Our latest significant flash flood event tore up roads and bridges in northeastern Minnesota and northwestern Wisconsin.
Yikes! Heavy rain this weekend — in excess of a half-foot in places — led to flash flooding that washed out highways in parts of northeastern Minnesota and northwestern Wisconsin https://t.co/xgnkmRogLK pic.twitter.com/YORMQzhASO
— MPR News (@MPRnews) June 18, 2018
Many locations along and east of Interstate 35 near Moose Lake, Minn., recorded 5 to 9 inches of rainfall over the weekend. Totals in excess of 10 inches fell across northwest Wisconsin.
This is the rainfall map zoomed in to NW WI. Rain since Friday, 6/15. pic.twitter.com/mKgK8Qob2s
— NWS Duluth (@NWSduluth) June 18, 2018
Drummond in northwestern Wisconsin recorded an incredible three-day rainfall total of 15.03 inches. That exceeds the 1 in 1,000-year rainfall frequency recurrence interval on the National Oceanic and Atmospheric Administration’s ATLAS-14 charts.
The 15-inch total actually exceeds the 13-inch criteria for a 1 in 1000-year rainfall event by about 2 inches.
Here’s a look at rainfall totals from the Duluth National Weather Service.
It remains to be seen whether this will qualify as our latest mega-rain event in the Upper Midwest. These extreme rainfall events have become far more common in the past 18 years. Here’s more on mega-rains from the Minnesota Department of Natural Resources State Climatology Office.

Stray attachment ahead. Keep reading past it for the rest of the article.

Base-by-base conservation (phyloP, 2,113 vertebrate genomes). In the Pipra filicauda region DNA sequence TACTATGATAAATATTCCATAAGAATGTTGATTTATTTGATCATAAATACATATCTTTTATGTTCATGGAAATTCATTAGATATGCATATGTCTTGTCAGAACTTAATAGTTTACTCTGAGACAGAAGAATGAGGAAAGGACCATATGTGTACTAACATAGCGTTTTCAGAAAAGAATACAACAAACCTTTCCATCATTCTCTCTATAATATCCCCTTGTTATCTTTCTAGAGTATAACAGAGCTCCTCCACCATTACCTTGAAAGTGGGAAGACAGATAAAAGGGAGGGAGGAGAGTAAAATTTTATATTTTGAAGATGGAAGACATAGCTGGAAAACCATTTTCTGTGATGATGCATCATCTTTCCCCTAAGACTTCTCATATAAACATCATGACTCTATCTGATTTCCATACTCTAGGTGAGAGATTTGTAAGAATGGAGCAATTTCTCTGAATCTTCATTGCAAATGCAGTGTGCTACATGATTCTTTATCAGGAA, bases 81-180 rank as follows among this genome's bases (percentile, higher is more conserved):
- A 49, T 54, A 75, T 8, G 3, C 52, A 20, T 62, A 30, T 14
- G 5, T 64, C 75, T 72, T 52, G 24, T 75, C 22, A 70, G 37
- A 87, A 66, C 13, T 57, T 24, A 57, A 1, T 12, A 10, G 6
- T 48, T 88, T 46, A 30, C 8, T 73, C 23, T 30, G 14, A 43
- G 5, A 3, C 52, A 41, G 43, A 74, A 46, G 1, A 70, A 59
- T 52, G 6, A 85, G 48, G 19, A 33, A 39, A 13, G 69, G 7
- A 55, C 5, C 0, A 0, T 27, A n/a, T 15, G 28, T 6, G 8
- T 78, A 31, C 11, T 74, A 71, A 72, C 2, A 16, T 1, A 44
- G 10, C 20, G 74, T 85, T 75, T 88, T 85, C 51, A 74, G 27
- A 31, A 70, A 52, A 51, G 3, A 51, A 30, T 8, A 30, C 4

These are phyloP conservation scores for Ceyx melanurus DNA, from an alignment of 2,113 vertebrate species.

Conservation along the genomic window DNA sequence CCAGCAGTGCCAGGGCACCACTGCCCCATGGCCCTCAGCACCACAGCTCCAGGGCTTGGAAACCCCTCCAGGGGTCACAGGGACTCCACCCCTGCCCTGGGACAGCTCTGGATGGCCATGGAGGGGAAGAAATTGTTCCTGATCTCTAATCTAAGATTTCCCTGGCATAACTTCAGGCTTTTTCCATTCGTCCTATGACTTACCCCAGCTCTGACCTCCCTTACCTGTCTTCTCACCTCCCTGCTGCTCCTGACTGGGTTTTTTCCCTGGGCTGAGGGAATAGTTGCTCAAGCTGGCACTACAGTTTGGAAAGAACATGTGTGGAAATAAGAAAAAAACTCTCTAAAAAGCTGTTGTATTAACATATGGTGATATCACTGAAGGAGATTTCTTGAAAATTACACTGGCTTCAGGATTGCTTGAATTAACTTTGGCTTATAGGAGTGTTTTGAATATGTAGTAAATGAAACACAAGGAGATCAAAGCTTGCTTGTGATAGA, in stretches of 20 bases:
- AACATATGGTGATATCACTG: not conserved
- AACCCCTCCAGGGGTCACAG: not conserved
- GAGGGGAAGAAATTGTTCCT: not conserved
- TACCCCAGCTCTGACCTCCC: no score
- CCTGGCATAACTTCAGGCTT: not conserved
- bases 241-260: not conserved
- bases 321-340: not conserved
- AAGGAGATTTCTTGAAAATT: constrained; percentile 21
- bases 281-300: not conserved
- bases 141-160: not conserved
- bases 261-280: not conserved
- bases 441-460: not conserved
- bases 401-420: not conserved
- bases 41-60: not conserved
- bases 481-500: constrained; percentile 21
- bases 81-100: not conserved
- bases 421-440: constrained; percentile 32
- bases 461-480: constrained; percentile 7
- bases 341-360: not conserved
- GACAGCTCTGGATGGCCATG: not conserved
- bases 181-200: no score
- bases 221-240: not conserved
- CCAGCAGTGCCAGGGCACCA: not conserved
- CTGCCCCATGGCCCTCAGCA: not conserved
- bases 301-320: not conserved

If we examine the period 1973-2016, Minnesota has seen eleven mega-rains, with a sharp uptick since 2000, despite a small decrease in observer numbers. Of these 11 events, two were in the 1970s, one was in the 1980s, none were in the 1990s, but four occurred in both the 2000s and the 2010s (still underway).
Thus, the 18 years from 2000-2017 have seen nearly three times as many mega-rains as the 27 years spanning 1973-99.
Although it is difficult to assess the statistical significance of that rapid increase, we do know that these trends are consistent with the expectation that Minnesota and the Upper Midwest will receive more precipitation, and more precipitation from large events, in response to increasing global temperatures and increased available moisture for passing storm systems.
We won’t see any extreme rainfall totals Tuesday, but showers linger across parts of Minnesota and Wisconsin. NOAA’s High-Resolution Rapid Refresh model shows the trend for spotty showers Tuesday.
Warmer and drier days ahead
Skies turn sunnier as the week rolls on. Highs in the upper 70s and low 80s will be common the next several days.
Temperatures push the 90-degree mark int he long-range outlook as we head toward the first week of July. So far June is running nearly 5 degrees warmer than average in Minnesota.